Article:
In 1995 he organized a group show called ”Nada que ver” (Nothing to See) which contained the work of photojournalists who document daily violence, death and poverty that accompanies life in Juarez. In 1998 Cardona’s work appeared in the book, Juarez: Laboratory of the Future, which features essays by Charles Bowden, Noam Chomsky and Eduardo Galeano. His work has appeared in Harper’s magazine and in Aperture No. 159, “Camera of Dirt” Cardona’s work has been exhibited in the Houston FotoFest 98: “Stories About Us;” in “Borders and Beyond,” an international group show organized by Pro Helvetia, Arts Council of Switzerland; in “Lines of Sight: Views of the U.S./Mexican Border, at galleries of the University of California at Riverside, Santa Cruz and Merced; and in Photography Past/Forward: Aperture at 50, at Sotheby´s New York in January 2003 and in the Golden-Anniversary publication of the same title. In 2004, Cardona received the Cultural Freedom Fellowship awarded by the Lannan Foundation of Santa Fe. His work about immigration was on exhibition at the CUE Art Gallery, in New York City on October 2005.
Julian Cardona’s black and white photographs tell many stories. True to a documentary tradition they record social and political situations with the aim of conveying information, but they do so much more. Images of rallies and marches, of migrants and minutemen, a woman sleeping with a newborn baby the father keeping watch, all convey the honor and humanity of the subjects. A resident of Juarez where daily life includes gunshots, rape murders and disappearances Julian Cardona is clearly familiar with the desperation that his subjects live. He also knows the dreams they hold and the incredible power of the photographic image.
In his essay WORLD CLASS CITY Julian Cardona writes:
“In the beginning, Juárez barely glimmered in the pale light. Factories bloomed like cement flowers in the desert. Unemployment dwindled to the lowest rate in the hemisphere. Foreign investment boomed as world-class products were manufactured on every street corner.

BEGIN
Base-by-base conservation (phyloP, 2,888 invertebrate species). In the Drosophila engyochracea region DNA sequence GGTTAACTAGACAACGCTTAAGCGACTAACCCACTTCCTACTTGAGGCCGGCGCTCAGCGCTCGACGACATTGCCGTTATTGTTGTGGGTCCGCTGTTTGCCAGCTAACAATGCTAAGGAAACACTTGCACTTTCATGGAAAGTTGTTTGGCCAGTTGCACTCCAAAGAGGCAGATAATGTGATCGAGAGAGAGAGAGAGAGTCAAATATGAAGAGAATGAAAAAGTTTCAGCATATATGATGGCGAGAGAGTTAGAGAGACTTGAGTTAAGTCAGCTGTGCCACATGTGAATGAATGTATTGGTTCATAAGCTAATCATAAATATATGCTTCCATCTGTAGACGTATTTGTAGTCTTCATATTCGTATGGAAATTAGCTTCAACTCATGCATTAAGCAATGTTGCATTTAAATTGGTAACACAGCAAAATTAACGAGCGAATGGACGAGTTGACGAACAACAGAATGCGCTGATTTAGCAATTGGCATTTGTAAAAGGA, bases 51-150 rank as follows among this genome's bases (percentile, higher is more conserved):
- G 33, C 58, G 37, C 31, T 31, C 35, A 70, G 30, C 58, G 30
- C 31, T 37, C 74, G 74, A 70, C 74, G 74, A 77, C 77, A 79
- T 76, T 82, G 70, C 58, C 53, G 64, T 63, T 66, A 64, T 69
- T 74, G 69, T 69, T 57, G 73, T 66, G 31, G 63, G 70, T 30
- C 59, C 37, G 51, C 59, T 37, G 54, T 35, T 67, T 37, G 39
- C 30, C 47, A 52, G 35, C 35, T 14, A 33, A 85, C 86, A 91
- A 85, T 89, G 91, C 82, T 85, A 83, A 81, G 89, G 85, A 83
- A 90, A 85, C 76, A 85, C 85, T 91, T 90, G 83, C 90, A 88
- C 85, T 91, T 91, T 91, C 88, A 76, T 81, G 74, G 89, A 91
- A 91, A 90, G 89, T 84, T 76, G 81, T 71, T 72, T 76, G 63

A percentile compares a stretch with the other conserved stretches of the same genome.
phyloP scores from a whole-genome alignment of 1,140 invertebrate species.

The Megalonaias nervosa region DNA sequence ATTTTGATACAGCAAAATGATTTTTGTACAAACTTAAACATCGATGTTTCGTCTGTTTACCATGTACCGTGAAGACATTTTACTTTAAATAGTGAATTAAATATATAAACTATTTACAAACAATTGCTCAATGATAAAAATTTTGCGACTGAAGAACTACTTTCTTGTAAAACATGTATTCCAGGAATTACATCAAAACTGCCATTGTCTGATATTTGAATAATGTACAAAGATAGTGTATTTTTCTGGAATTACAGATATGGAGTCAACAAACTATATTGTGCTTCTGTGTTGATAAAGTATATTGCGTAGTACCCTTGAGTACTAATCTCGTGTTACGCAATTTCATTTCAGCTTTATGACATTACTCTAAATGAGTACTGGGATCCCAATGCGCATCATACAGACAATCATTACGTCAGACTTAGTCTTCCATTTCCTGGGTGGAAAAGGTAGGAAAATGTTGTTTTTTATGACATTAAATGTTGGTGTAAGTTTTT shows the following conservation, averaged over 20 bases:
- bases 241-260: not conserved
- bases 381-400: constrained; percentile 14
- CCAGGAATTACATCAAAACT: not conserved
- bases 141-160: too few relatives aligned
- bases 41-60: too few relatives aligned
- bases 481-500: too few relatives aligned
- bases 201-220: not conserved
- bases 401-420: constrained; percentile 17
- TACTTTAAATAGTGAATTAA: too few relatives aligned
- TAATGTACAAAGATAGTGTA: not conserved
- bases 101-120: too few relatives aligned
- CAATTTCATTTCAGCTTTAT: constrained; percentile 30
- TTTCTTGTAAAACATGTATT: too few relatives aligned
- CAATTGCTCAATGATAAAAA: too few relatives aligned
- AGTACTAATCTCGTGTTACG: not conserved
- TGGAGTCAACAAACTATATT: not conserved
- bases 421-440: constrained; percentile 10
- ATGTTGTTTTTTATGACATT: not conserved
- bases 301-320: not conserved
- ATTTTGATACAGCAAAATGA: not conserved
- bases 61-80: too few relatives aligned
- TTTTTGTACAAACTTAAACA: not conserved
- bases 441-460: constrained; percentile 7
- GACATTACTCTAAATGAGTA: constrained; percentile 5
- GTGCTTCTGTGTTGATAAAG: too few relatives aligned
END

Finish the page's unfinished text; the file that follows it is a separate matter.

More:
Many who came to cash in on the bonanza saw their cardboard and pallet houses burn, their daughters disappear. Narco became a new word to them. Narco filled their dreams and schooled their children. And when blood ran in the streets, their cries vanished into the dark and the silence.
At the dawn of the new millennium, things change. The eyes of the world turn toward Juárez. A veil lifts. Now we see faces crying for help from the darkness. It seems to signal hope—an end to the atrocities of the time and place.
Years pass. Nothing changes…..
Juárez unmasks our failed ideas of state, society, war and justice. Most Juárez residents gain nothing from the unsustainable World Class manufacturing that dominates the city’s legitimate economy. And people with nothing left to lose make an easy switch to the infinitely profitable—and deadly—economy of World Class crime.
We flock to the border to see the faces of Juárez, to hear their cries for help. But we do not hear and the faces cannot answer. Nothing changes.
Day by day, we invent mythology to explain Juarez. This always fails.
Juárez blows like cold wind through the windows of our souls and demands our attention. We embrace its images as if they could fill our own empty spaces, but we cannot hold on. We do not discover Juárez: Juárez discovers us.
Before, we were blinded by darkness, now, by too much light.”